DEBLOIS, Maine - Right now, Robin Brooks' basement should be full of worms - thousands of them getting ready to take a plane ride to tackle shops up and down the East Coast and then onto the pointy end of a fisherman's hook.
It's peak season for fishing, but the owner of Maine Bait, a mom-and-pop business, doesn't have many bloodworms to sell, and what she does have are often small and always expensive. A dozen fat worms will set a fisherman back as much as $14, up from $4.50 just five years ago.
Anglers are amazed how such a mundane creature became such a rare and pricey specimen.
"The cost is just ungodly high, and they're so shabby. You get two or three good ones in a dozen and you consider yourself lucky," said Rich Novotny, a longtime Chesapeake Bay fisherman and executive director of the Maryland Saltwater Sportfisherman's Association.
"I used to think there wouldn't be any worms around when my children are grown," said Brooks, sitting on the stairs leading to her basement. "Now I'm not so sure there will be worms around for my own business."
Maine is the world's No. 1 supplier of the bloodworm, a versatile bait prized by fishermen for catching everything from white perch to flounder to striped bass along the Atlantic Coast and its tidal estuaries.
In a state known for its catches of lobster, cod and haddock, the worms rank as the state's fourth most valuable fishery, bringing in $7.9 million a year. About 900 licensed diggers and 44 bait houses like Brooks' supply them to Mid-Atlantic distributors and large tackle shops.
"We call it the forgotten fishery," said Michael Crocker of the Northwest Atlantic Maine Alliance, an environmental watchdog group based in Saco. "People can imagine a world without worms, and it's OK with them."
That's the direction the bloodworm seems to be headed recently. Although an important marine asset, it is little understood.
Found from Nova Scotia to Florida in brackish areas between freshwater tributaries and sea water, Glycera dibranchiata has transparent skin and squirts red liquid - a neurotoxin - to debilitate its prey, typically other worms and small crustaceans.
Anglers who aren't careful know the bee-sting pain a bloodworm can inflict with the chompers protruding from its snout.
A decade ago, Maine diggers could harvest 2,000 bloodworms on a single low tide, each worm 6 inches to a foot long. Now their typical take is 200. The size of the worms is smaller, too, making them more fragile and prone to die in shipment, a quality problem not lost on fishermen.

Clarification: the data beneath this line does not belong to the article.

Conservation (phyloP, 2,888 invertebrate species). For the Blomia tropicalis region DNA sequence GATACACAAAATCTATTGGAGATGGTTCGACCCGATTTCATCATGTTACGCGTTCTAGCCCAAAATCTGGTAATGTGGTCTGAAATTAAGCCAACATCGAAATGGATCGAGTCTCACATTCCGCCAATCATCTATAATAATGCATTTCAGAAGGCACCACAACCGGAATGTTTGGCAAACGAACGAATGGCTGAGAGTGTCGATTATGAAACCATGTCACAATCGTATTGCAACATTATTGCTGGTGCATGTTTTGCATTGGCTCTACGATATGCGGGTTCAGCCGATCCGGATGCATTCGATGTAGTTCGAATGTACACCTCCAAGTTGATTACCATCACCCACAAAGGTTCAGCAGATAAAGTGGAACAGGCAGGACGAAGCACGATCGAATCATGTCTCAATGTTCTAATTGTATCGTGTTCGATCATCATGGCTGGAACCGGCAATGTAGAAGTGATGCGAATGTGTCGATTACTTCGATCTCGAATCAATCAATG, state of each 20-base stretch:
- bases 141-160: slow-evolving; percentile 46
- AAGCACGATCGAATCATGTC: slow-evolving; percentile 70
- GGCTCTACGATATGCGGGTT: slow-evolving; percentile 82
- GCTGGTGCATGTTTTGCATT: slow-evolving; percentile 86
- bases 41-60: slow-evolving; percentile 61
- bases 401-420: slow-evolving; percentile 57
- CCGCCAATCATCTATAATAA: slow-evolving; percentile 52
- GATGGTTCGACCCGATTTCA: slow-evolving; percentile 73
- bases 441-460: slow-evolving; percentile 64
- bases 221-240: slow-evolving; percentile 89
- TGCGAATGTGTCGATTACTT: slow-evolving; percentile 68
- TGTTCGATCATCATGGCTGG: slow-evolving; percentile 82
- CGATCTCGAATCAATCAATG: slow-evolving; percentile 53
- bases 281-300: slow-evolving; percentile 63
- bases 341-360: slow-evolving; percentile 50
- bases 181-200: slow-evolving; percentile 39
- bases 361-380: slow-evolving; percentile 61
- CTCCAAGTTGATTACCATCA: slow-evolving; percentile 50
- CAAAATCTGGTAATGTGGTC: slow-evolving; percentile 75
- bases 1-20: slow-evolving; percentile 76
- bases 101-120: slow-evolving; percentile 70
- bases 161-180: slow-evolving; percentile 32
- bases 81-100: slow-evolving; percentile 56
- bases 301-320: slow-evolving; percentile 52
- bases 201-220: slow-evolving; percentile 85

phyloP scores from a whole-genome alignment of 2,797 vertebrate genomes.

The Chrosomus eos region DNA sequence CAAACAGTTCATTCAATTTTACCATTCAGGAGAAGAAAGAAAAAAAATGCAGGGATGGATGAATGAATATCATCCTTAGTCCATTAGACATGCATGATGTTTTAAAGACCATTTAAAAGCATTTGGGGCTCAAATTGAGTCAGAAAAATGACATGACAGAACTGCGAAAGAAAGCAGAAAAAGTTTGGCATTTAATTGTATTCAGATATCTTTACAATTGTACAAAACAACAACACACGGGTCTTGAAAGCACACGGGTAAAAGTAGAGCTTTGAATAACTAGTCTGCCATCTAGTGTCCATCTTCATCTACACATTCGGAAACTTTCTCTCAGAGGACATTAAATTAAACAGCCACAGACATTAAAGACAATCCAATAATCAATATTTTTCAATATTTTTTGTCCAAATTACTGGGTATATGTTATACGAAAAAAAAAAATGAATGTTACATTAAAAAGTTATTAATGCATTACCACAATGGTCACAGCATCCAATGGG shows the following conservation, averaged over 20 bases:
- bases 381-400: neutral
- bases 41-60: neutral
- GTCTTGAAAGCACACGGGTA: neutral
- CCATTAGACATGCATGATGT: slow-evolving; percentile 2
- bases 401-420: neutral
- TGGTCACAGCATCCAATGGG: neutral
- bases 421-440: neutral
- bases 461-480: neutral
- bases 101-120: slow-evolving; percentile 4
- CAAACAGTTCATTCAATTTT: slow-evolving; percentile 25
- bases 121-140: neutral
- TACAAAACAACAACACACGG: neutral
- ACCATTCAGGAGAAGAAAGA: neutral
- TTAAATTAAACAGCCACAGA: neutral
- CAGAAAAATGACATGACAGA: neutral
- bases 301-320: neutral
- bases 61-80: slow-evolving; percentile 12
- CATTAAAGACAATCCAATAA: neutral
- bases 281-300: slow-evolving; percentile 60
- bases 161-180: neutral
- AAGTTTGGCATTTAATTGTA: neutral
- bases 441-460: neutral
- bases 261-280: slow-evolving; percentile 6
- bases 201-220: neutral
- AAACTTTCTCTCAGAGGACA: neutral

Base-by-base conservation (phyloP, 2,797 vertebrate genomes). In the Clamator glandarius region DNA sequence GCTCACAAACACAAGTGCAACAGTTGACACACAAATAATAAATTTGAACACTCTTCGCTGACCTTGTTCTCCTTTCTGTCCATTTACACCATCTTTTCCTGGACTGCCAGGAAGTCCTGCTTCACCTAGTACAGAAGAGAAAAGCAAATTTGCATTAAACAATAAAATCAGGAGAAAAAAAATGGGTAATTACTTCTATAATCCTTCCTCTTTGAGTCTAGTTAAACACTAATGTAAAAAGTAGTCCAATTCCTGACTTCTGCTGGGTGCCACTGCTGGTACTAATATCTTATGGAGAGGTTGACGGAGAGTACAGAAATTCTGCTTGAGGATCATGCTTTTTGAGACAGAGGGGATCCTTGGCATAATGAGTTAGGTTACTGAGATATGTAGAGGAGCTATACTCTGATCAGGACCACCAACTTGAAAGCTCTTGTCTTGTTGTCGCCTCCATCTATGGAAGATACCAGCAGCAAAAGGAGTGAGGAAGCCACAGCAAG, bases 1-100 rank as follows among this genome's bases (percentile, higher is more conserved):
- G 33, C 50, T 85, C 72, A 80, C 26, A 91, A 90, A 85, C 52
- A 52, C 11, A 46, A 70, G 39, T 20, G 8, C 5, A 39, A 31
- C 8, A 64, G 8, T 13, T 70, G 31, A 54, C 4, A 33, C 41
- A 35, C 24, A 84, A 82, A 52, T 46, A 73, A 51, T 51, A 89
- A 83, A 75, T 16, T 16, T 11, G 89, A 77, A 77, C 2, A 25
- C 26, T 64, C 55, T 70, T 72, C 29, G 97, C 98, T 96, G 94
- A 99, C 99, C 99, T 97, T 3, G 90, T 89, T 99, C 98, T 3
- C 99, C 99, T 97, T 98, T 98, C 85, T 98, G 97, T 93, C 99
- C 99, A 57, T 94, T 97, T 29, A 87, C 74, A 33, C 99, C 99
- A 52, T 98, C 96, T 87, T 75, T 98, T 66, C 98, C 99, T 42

"It's worse now than it was in 2001," said Dee Taylor, who counts and boxes up to 50,000 worms a week for T.G. Tochterman and Sons, an 89-year-old Baltimore tackle shop that serves Chesapeake Bay fishermen. "Fifteen years ago, we would have refused to sell what we get now."
Blame greedy worm diggers or environmental degradation or watermen dragging the mud flats for mussels. There's plenty of finger-pointing in every direction.
About four years ago, worm diggers, who are self-employed and seasonal, staged a series of strikes to get their pay increased to about 20 cents a worm. That resulted in an infusion of a few hundred diggers - "six-packers," as veteran diggers label them - and a spike in the harvest to a level not seen since 1982.
"The six-packers are looking for a couple dollars a day to cover their needs. They don't really have a stake in the future of the industry," said Tom Atherton, a digger from Bucksport and biologist from the University of Maine.
Brooks and other diggers say the state's two dozen commercial mussel draggers are responsible for much of the decline. The mechanical devices they use to scrape the flats can quickly turn the mud to a soupy consistency that ruins worm habitat.
But Peter Thayer, a biologist with the Maine Department of Marine Resources, says that while draggers are a problem, so, too, are the diggers, who "pound the same spot over and over again."
"I can't see how that isn't having an adverse affect," he said.
Responding to the shortage, diggers began harvesting year-round and taking juvenile worms of 4 inches or less, which scientists fear will hasten the population decline.
The work is virtually unregulated. Diggers buy a $43 license, promise to use only hand-powered devices and are prohibited from working the flats on Sundays. Beyond that, they are free to harvest what they want.
All to the detriment of the worm and the acceleration of its decline, say Brooks and others who want to see the state step in.
"Worms aren't glamorous," said Michael Crocker of the Northwest Atlantic Maine Alliance. "There isn't anyone clamoring to do something for them, like there would be for lobsters or cod."
Atherton, the digger and biologist, said the issue isn't about protecting the worm: "It's protecting the mud and the flats and the nutrients in the sediment. Everybody knows there's too many holes in the mud, but nobody wants to do anything about it."